Strokes are the number one cause of death for Americans, according to the CDC. Responsible for 5% of the deaths each year, strokes kill more than 130,000 people annually in the U.S. Strokes aren’t all the same, however, and some types are more deadly than others. Large vein occlusion (LVO) strokes are thrombotic strokes that block large blood vessels in the brain; these are especially dangerous. As is the case with any severe medical condition, early diagnosis is crucial with strokes, and particularly with LVO strokes.

San Francisco-based startup Viz.AI sprung from neurovascular studies at Stanford University in 2015. Five controlled trials identified endovascular thrombectomy as the best way, the new gold standard, for treating LVO strokes. Endovascular thrombectomy is a procedure in which a surgeon mechanically removes a blood clot. Intravenous recombinant tissue plasminogen activator treatment, which involves using a protein to break down blood clots, is the current standard treatment for many types of strokes, but it’s too slow for LVO strokes. Unfortunately, most LVO stroke victims are not diagnosed in time for the faster blot removal procedure. Too often the result is that LOV stroke victims die or suffer greater damage than they would have with clot removal.

At the same time that researchers recognized endovascular thrombectomy as the best treatment for LVO strokes, advances in artificial intelligence, especially in deep learning, made it possible to interpret medical images much faster and more accurately than before. Viz.AI’s founders, neurosurgeon Chris Mansi and machine learning researcher David Golan, saw the opportunity to help LVO stroke victims with rapid AI-assisted image analysis to enable timely intervention with endovascular thrombectomy.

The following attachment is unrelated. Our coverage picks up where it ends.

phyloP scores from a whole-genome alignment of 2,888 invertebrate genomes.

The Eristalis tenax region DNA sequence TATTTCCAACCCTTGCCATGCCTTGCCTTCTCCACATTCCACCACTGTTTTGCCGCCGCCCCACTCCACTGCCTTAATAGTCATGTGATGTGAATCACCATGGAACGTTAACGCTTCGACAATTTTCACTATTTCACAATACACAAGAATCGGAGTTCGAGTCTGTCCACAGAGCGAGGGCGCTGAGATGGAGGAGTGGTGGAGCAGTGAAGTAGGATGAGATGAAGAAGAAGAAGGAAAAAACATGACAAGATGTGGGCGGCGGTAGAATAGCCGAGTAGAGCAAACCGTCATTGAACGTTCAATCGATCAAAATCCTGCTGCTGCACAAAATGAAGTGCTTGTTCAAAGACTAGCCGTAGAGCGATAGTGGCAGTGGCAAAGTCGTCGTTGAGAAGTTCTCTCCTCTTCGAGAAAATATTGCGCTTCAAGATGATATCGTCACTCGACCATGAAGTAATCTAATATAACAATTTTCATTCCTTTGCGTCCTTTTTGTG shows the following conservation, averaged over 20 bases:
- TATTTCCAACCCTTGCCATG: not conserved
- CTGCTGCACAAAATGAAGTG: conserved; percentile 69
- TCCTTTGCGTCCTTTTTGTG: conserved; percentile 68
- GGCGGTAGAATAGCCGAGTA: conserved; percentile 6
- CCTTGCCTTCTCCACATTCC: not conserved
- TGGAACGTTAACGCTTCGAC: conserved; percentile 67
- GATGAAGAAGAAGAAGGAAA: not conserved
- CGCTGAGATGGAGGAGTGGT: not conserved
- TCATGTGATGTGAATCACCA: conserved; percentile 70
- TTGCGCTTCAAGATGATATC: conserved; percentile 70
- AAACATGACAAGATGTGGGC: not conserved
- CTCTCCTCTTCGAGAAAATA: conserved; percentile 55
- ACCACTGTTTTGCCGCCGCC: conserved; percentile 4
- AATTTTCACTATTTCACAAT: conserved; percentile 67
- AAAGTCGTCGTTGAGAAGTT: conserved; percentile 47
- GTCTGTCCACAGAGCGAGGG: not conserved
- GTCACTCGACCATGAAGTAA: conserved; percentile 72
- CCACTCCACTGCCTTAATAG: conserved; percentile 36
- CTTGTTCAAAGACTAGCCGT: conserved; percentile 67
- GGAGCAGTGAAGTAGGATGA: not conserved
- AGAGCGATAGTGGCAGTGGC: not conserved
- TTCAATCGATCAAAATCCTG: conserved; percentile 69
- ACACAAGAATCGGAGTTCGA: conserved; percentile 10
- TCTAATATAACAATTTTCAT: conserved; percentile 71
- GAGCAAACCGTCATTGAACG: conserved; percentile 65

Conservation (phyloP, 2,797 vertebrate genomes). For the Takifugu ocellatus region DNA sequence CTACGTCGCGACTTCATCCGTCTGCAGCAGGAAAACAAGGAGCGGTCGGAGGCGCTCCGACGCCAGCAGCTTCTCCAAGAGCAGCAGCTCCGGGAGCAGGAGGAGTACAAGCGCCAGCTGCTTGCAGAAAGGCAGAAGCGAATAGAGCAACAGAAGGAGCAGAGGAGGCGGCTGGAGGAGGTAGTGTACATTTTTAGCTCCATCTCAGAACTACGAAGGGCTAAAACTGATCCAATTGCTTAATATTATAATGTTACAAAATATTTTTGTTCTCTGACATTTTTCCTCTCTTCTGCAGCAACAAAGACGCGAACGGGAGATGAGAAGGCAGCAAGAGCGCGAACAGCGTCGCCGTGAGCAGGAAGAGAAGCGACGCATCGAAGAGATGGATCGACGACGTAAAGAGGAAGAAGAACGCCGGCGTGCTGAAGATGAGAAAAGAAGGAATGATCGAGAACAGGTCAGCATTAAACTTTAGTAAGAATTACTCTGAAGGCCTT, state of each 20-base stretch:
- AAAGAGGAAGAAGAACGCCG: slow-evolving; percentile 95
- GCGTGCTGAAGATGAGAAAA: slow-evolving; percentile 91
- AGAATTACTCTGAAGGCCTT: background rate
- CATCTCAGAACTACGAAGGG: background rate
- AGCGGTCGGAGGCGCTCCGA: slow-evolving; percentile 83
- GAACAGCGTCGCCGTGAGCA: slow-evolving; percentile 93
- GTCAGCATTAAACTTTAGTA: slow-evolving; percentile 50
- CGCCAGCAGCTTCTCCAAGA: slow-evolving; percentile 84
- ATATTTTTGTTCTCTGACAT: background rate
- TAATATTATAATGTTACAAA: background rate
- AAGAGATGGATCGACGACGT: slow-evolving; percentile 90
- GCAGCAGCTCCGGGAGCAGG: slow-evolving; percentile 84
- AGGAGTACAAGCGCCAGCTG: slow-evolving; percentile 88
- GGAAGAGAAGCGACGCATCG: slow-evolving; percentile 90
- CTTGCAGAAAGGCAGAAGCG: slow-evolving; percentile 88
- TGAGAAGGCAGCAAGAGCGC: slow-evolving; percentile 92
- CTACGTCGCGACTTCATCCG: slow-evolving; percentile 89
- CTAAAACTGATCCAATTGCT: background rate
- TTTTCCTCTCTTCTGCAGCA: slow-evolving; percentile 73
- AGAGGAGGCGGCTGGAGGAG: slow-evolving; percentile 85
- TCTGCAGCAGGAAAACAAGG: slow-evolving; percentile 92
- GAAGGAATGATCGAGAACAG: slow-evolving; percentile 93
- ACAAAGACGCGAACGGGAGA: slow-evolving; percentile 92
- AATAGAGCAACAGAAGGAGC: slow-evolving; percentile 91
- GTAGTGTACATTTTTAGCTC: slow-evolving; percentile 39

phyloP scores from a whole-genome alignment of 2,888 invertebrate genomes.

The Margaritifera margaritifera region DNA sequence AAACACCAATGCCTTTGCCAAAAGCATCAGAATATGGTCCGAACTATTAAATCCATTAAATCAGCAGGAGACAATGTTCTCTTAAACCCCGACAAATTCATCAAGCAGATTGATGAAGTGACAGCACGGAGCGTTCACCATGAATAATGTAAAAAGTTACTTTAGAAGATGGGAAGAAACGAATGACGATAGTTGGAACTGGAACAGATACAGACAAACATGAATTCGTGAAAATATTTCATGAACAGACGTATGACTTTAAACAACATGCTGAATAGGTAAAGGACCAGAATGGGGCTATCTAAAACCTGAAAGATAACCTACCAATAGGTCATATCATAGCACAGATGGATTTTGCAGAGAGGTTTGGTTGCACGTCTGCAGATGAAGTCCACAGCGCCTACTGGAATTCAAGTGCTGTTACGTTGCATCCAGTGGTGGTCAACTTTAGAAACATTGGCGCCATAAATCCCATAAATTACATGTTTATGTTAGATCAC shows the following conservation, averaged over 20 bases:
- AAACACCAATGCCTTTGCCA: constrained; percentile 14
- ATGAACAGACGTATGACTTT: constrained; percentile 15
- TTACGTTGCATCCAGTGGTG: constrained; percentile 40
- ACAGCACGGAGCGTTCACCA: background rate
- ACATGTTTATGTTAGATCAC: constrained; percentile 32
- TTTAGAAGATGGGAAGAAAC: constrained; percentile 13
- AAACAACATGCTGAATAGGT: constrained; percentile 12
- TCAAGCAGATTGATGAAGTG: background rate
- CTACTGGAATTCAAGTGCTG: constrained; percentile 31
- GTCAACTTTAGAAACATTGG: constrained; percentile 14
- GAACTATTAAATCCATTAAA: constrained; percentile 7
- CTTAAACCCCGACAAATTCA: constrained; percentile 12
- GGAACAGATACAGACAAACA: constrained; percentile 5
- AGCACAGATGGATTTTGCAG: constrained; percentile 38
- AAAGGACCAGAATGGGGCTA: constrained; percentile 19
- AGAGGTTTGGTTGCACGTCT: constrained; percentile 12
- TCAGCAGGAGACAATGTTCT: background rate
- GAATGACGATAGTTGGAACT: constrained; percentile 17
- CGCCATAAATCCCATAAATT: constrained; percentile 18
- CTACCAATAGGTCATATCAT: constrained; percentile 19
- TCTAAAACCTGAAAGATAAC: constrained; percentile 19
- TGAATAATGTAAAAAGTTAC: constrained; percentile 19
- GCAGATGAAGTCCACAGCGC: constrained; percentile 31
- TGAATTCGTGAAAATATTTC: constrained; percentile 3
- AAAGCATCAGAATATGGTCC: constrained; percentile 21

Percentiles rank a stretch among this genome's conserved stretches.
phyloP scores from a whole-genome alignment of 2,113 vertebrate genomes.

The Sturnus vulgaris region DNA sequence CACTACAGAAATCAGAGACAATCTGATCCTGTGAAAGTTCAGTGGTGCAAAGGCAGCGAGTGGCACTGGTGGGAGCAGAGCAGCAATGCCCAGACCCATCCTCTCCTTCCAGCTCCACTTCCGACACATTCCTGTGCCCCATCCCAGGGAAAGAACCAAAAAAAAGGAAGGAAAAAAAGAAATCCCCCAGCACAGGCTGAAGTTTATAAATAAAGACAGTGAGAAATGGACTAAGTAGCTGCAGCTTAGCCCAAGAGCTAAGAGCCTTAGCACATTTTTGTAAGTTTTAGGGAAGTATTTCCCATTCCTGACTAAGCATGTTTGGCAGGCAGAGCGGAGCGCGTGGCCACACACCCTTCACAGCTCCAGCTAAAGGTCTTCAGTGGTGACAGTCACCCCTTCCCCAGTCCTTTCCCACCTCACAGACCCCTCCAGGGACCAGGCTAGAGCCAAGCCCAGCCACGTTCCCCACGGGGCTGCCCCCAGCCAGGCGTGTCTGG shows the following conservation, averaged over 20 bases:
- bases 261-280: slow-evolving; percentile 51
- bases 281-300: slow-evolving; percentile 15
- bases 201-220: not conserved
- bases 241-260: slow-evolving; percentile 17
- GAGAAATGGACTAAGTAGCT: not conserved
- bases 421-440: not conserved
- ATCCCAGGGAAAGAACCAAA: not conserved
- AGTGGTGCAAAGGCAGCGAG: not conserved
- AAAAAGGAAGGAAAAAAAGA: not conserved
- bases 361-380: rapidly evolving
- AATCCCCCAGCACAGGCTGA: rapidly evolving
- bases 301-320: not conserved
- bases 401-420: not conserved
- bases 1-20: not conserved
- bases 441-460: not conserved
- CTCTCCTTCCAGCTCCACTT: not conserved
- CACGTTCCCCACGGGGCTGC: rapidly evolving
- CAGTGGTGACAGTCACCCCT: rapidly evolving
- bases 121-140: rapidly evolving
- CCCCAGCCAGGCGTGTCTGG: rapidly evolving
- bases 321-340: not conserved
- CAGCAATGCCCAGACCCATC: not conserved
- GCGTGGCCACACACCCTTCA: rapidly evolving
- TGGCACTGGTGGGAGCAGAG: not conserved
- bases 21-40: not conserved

Viz.AI’s mission is “to bring the right patient to the right doctor at the right time.” The company’s signature product, Viz LVO, uses AI to triage patients by automatically detecting large vessel occlusion strokes to move the patients directly to stroke specialists. A second product, Viz CTP analyzes CAT (CT) perfusion images to generate perfusion color maps to identify LVO patients who can be saved. The approved guidelines call for mechanical thrombectomy in a short window of time from the onset of a stroke, just six to 24 hours, so the LVO diagnosis and perfusion mapping needs to take place quickly.

Viz LVO and Viz CTP have both been cleared by the FDA for LVO stroke identification, stroke triage, and notification. The FDA is also creating a framework from which to encourage the developers at Viz.AI  to expand their software functionalities to aid in diagnosing and treating additional diseases.